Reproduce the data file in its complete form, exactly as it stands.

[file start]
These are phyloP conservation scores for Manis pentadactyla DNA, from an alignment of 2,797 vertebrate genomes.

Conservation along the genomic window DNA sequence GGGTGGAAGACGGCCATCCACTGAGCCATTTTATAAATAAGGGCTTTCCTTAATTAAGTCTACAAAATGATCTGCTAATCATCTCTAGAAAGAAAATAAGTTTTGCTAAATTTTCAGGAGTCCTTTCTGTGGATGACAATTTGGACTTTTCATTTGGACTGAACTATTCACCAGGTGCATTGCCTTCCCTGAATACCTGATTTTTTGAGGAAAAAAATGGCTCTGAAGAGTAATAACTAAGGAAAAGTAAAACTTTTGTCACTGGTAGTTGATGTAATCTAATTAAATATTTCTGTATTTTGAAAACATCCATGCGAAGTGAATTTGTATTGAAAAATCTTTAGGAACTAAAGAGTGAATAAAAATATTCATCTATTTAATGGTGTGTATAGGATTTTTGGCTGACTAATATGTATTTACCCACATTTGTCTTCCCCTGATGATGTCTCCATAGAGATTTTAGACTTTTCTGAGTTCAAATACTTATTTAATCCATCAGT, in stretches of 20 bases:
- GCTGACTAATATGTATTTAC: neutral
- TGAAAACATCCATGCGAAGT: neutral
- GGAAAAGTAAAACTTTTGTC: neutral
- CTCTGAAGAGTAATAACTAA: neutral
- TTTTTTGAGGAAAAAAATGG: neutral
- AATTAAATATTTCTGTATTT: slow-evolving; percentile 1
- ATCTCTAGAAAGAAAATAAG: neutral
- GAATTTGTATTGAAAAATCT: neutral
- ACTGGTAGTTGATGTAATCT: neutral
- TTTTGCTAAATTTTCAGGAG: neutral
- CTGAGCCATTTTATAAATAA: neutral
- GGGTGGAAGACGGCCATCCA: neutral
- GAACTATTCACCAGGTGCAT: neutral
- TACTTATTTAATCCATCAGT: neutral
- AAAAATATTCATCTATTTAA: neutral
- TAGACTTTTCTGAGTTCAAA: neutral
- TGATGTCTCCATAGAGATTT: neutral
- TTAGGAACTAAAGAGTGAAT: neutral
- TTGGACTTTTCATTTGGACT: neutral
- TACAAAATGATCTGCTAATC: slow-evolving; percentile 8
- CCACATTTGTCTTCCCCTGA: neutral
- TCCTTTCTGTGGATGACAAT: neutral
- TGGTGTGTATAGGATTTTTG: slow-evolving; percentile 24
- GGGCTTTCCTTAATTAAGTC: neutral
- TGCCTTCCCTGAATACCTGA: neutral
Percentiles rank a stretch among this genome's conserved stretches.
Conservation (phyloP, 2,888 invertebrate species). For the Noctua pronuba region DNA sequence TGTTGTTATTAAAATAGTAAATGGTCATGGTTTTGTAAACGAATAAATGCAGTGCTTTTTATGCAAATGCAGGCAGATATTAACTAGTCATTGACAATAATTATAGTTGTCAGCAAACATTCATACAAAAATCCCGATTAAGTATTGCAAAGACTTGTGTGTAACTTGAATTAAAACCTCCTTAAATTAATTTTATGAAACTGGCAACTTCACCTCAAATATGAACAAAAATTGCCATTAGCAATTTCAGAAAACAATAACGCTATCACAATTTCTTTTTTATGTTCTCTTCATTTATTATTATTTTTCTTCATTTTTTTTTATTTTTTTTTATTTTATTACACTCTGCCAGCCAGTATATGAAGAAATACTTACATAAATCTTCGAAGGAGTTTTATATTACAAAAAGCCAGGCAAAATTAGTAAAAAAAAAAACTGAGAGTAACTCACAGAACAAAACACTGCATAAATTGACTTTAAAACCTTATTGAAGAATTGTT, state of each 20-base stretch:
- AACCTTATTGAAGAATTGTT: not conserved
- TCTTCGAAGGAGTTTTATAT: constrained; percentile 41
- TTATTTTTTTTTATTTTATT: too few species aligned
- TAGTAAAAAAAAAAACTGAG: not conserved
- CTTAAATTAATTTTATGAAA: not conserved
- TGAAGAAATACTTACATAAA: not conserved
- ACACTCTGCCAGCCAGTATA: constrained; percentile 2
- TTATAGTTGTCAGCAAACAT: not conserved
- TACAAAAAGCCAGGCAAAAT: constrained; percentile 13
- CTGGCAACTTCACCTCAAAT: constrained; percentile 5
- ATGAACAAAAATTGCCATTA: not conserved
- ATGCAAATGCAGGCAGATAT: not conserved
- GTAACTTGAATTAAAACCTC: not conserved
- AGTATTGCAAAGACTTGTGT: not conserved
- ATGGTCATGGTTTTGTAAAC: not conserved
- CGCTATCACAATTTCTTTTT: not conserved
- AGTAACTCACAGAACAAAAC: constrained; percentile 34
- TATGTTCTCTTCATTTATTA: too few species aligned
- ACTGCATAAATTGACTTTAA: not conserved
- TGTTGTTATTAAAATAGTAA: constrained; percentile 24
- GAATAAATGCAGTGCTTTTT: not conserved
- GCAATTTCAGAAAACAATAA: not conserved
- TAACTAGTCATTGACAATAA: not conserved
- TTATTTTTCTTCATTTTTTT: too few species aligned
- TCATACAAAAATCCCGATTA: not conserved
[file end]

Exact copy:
These are phyloP conservation scores for Manis pentadactyla DNA, from an alignment of 2,797 vertebrate genomes.

Conservation along the genomic window DNA sequence GGGTGGAAGACGGCCATCCACTGAGCCATTTTATAAATAAGGGCTTTCCTTAATTAAGTCTACAAAATGATCTGCTAATCATCTCTAGAAAGAAAATAAGTTTTGCTAAATTTTCAGGAGTCCTTTCTGTGGATGACAATTTGGACTTTTCATTTGGACTGAACTATTCACCAGGTGCATTGCCTTCCCTGAATACCTGATTTTTTGAGGAAAAAAATGGCTCTGAAGAGTAATAACTAAGGAAAAGTAAAACTTTTGTCACTGGTAGTTGATGTAATCTAATTAAATATTTCTGTATTTTGAAAACATCCATGCGAAGTGAATTTGTATTGAAAAATCTTTAGGAACTAAAGAGTGAATAAAAATATTCATCTATTTAATGGTGTGTATAGGATTTTTGGCTGACTAATATGTATTTACCCACATTTGTCTTCCCCTGATGATGTCTCCATAGAGATTTTAGACTTTTCTGAGTTCAAATACTTATTTAATCCATCAGT, in stretches of 20 bases:
- GCTGACTAATATGTATTTAC: neutral
- TGAAAACATCCATGCGAAGT: neutral
- GGAAAAGTAAAACTTTTGTC: neutral
- CTCTGAAGAGTAATAACTAA: neutral
- TTTTTTGAGGAAAAAAATGG: neutral
- AATTAAATATTTCTGTATTT: slow-evolving; percentile 1
- ATCTCTAGAAAGAAAATAAG: neutral
- GAATTTGTATTGAAAAATCT: neutral
- ACTGGTAGTTGATGTAATCT: neutral
- TTTTGCTAAATTTTCAGGAG: neutral
- CTGAGCCATTTTATAAATAA: neutral
- GGGTGGAAGACGGCCATCCA: neutral
- GAACTATTCACCAGGTGCAT: neutral
- TACTTATTTAATCCATCAGT: neutral
- AAAAATATTCATCTATTTAA: neutral
- TAGACTTTTCTGAGTTCAAA: neutral
- TGATGTCTCCATAGAGATTT: neutral
- TTAGGAACTAAAGAGTGAAT: neutral
- TTGGACTTTTCATTTGGACT: neutral
- TACAAAATGATCTGCTAATC: slow-evolving; percentile 8
- CCACATTTGTCTTCCCCTGA: neutral
- TCCTTTCTGTGGATGACAAT: neutral
- TGGTGTGTATAGGATTTTTG: slow-evolving; percentile 24
- GGGCTTTCCTTAATTAAGTC: neutral
- TGCCTTCCCTGAATACCTGA: neutral
Percentiles rank a stretch among this genome's conserved stretches.
Conservation (phyloP, 2,888 invertebrate species). For the Noctua pronuba region DNA sequence TGTTGTTATTAAAATAGTAAATGGTCATGGTTTTGTAAACGAATAAATGCAGTGCTTTTTATGCAAATGCAGGCAGATATTAACTAGTCATTGACAATAATTATAGTTGTCAGCAAACATTCATACAAAAATCCCGATTAAGTATTGCAAAGACTTGTGTGTAACTTGAATTAAAACCTCCTTAAATTAATTTTATGAAACTGGCAACTTCACCTCAAATATGAACAAAAATTGCCATTAGCAATTTCAGAAAACAATAACGCTATCACAATTTCTTTTTTATGTTCTCTTCATTTATTATTATTTTTCTTCATTTTTTTTTATTTTTTTTTATTTTATTACACTCTGCCAGCCAGTATATGAAGAAATACTTACATAAATCTTCGAAGGAGTTTTATATTACAAAAAGCCAGGCAAAATTAGTAAAAAAAAAAACTGAGAGTAACTCACAGAACAAAACACTGCATAAATTGACTTTAAAACCTTATTGAAGAATTGTT, state of each 20-base stretch:
- AACCTTATTGAAGAATTGTT: not conserved
- TCTTCGAAGGAGTTTTATAT: constrained; percentile 41
- TTATTTTTTTTTATTTTATT: too few species aligned
- TAGTAAAAAAAAAAACTGAG: not conserved
- CTTAAATTAATTTTATGAAA: not conserved
- TGAAGAAATACTTACATAAA: not conserved
- ACACTCTGCCAGCCAGTATA: constrained; percentile 2
- TTATAGTTGTCAGCAAACAT: not conserved
- TACAAAAAGCCAGGCAAAAT: constrained; percentile 13
- CTGGCAACTTCACCTCAAAT: constrained; percentile 5
- ATGAACAAAAATTGCCATTA: not conserved
- ATGCAAATGCAGGCAGATAT: not conserved
- GTAACTTGAATTAAAACCTC: not conserved
- AGTATTGCAAAGACTTGTGT: not conserved
- ATGGTCATGGTTTTGTAAAC: not conserved
- CGCTATCACAATTTCTTTTT: not conserved
- AGTAACTCACAGAACAAAAC: constrained; percentile 34
- TATGTTCTCTTCATTTATTA: too few species aligned
- ACTGCATAAATTGACTTTAA: not conserved
- TGTTGTTATTAAAATAGTAA: constrained; percentile 24
- GAATAAATGCAGTGCTTTTT: not conserved
- GCAATTTCAGAAAACAATAA: not conserved
- TAACTAGTCATTGACAATAA: not conserved
- TTATTTTTCTTCATTTTTTT: too few species aligned
- TCATACAAAAATCCCGATTA: not conserved